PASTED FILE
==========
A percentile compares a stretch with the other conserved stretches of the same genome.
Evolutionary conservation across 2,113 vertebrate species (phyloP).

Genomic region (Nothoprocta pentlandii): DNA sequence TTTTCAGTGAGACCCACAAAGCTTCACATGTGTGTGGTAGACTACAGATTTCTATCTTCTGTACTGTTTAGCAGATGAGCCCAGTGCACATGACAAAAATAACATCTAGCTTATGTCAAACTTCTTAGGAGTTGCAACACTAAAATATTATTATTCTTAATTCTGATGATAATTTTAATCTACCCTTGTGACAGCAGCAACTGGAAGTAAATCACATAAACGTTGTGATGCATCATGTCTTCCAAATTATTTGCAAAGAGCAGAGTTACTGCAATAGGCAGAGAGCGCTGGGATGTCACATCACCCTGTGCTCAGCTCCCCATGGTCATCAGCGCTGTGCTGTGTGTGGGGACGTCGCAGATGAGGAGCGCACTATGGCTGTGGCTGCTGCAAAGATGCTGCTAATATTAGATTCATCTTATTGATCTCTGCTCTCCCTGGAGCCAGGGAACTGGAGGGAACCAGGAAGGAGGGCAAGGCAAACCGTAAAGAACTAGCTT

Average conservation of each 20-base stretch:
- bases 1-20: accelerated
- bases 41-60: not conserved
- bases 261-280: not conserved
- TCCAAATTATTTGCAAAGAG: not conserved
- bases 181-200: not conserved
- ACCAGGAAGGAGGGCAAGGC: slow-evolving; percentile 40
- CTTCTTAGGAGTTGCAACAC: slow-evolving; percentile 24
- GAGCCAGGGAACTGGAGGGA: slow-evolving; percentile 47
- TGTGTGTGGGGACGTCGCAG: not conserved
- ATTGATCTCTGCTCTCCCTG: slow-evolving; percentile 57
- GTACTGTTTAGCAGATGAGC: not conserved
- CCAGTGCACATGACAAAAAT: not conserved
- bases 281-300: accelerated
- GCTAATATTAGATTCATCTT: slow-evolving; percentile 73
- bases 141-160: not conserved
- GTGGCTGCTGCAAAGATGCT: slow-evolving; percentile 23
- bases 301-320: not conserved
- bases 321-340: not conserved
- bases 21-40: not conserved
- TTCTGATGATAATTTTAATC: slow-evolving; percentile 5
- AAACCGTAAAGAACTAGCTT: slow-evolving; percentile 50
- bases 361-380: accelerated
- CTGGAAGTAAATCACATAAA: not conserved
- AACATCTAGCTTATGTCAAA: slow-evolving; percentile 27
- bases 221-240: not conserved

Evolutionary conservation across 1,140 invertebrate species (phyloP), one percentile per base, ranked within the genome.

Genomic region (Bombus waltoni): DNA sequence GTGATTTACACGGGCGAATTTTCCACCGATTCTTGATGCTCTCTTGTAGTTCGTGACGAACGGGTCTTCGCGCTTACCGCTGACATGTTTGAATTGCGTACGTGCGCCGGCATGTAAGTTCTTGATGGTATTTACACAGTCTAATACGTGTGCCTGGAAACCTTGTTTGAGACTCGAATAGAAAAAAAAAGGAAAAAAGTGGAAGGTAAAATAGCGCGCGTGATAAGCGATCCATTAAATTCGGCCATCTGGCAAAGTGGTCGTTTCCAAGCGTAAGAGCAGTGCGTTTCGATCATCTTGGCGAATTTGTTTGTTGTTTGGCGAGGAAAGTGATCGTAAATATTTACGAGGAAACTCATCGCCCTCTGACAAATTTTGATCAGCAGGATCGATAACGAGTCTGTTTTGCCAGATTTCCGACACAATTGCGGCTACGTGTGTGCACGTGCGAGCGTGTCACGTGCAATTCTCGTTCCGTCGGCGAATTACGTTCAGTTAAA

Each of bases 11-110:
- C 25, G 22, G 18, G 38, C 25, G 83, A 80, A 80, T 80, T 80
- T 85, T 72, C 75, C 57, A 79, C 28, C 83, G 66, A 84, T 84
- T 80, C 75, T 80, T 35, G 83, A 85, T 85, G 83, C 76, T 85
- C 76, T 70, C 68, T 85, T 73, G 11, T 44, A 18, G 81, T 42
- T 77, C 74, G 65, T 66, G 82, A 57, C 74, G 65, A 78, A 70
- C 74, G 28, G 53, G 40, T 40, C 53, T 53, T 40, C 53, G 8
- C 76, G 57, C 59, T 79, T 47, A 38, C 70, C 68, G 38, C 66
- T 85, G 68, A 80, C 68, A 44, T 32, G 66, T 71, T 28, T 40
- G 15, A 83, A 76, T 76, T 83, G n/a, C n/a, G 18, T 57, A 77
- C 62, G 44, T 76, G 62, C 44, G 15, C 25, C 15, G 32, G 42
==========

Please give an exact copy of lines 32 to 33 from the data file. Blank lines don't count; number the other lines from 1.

Each of bases 11-110:
- C 25, G 22, G 18, G 38, C 25, G 83, A 80, A 80, T 80, T 80